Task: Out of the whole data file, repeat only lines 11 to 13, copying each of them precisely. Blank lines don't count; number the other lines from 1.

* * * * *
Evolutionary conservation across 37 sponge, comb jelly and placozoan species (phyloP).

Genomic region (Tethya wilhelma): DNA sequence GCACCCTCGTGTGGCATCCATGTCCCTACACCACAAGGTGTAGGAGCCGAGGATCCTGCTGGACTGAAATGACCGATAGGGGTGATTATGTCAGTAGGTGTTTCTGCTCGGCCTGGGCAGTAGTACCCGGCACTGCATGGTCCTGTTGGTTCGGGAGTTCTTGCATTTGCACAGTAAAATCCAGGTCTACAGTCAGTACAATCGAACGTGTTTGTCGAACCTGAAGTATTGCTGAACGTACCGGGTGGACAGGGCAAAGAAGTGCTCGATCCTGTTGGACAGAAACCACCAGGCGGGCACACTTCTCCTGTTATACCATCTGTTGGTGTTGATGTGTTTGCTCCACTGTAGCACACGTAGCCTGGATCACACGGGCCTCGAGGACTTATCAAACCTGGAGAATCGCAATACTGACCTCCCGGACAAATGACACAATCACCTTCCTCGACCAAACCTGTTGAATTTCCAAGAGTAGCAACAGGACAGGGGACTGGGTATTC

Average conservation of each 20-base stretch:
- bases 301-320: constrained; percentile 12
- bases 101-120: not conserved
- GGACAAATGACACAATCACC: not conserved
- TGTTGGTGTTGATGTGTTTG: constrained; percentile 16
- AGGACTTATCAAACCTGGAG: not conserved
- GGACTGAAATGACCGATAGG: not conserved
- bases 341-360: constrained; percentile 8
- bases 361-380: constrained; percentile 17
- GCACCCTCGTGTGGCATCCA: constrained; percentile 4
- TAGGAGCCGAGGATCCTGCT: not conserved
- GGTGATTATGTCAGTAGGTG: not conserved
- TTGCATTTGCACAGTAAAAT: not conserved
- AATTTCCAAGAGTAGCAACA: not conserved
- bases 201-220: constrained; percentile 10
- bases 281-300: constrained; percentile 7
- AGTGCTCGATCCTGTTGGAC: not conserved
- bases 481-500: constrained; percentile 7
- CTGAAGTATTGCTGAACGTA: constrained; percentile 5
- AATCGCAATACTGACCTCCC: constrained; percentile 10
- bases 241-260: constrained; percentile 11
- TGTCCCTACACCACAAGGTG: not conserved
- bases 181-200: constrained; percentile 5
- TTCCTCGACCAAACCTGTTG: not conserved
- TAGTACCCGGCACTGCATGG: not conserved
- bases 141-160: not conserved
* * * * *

- bases 361-380: constrained; percentile 17
- GCACCCTCGTGTGGCATCCA: constrained; percentile 4
- TAGGAGCCGAGGATCCTGCT: not conserved